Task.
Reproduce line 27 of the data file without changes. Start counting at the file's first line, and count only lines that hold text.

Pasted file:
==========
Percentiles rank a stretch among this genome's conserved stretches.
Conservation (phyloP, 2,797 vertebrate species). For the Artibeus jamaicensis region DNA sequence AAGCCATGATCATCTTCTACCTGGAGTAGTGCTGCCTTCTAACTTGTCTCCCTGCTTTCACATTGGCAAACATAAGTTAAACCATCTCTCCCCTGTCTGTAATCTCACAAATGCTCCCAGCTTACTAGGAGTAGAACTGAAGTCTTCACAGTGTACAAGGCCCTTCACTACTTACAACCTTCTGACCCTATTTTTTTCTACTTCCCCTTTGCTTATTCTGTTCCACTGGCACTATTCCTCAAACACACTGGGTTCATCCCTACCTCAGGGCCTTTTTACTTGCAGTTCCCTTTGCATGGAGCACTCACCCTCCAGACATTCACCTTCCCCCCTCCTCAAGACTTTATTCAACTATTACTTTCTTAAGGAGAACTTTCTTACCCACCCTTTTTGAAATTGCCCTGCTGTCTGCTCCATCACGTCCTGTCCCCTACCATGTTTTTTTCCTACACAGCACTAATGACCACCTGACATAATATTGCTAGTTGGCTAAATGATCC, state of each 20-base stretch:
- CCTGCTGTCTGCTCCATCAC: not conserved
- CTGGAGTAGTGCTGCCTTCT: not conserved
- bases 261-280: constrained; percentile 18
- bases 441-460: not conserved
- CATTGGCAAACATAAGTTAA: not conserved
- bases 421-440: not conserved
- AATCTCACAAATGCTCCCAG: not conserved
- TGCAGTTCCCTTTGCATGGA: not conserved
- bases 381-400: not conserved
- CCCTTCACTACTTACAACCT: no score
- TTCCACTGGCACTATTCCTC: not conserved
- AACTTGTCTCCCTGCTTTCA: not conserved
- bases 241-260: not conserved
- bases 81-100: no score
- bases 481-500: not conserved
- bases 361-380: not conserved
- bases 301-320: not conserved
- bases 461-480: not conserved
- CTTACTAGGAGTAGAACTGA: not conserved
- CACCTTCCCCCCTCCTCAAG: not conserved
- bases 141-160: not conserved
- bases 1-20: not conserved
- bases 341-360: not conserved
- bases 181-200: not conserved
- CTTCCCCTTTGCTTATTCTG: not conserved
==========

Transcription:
- CTTCCCCTTTGCTTATTCTG: not conserved